[2] Donella Meadows, Jorgen Randers, Dennis Meadows, William Behrens, Limits to Growth, 1972 and Limits to Growth, The 30-Year Update, 2004.

[3] Vaclav Smil, Energy Transformations, 2010.

[4] Frederick Soddy, Wealth, Virtual Wealth and Debt, 1926.

[5] Herman Daly, Beyond Growth, 1996.

[6] Nicholas Georgescu-Roegen, The Entropy Law and the Economic Process, 1971.

[7] Brian Greene, The Fabric of the Cosmos, 2004.

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Sustainable Planet

Pungent Curry

9 Apr 2014

noerpel

The latest version of the IPCC report is published and once again it will go unread by the great masses of climate science deniers and unreported by the media. So it might be useful to revisit the fundamental physical realities …

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Ask Dr. Mike

Understanding Teen Suicide

1 Apr 2014

Michael_Pic

By Michael Oberschneider, Psy.D. Northern Virginia has recently experienced several teen suicides. Last month, two Langley High School students took their own lives just a day apart from one another, and this month it appears two students at Woodson High …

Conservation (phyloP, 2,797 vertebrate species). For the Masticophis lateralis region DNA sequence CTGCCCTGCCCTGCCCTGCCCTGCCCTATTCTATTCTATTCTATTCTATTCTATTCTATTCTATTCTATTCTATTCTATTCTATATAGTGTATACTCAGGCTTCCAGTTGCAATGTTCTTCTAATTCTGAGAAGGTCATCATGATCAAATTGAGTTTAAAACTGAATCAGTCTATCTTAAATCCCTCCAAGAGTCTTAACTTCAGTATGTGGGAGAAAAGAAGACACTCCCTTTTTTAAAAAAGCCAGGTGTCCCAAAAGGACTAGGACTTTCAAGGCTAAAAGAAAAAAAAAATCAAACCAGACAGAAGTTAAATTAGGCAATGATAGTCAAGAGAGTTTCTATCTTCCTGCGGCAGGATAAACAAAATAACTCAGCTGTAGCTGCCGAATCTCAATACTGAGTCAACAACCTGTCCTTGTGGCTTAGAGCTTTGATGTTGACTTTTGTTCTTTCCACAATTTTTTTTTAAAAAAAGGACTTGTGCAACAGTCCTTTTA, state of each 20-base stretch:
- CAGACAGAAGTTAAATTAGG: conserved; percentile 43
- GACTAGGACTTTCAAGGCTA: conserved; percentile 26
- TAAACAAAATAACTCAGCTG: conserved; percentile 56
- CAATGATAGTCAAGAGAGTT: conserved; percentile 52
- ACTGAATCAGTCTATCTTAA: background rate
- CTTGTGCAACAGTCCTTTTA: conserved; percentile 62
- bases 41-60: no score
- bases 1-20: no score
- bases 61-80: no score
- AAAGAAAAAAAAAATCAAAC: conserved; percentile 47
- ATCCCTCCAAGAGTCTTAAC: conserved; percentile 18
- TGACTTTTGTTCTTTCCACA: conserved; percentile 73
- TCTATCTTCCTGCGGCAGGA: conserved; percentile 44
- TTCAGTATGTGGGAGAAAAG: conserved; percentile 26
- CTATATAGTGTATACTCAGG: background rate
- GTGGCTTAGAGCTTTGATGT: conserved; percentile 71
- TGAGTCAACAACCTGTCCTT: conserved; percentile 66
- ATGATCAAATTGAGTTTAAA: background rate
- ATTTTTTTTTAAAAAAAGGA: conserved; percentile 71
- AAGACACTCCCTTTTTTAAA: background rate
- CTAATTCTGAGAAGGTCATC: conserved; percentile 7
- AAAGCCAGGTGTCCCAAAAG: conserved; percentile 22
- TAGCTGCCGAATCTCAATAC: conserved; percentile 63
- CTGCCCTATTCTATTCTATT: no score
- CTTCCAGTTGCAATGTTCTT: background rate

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Virginia Gardening

Spring Is Coming

4 Mar 2014

springiscoming

By Donna Williamson March is an in-between month – some cold and the return of glorious warmth now and then. One way to bring some delight inside is forcing spring-blooming branches. You can cut branches of forsythia, cherry, crabapple, kerria, …

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Sushi's Corner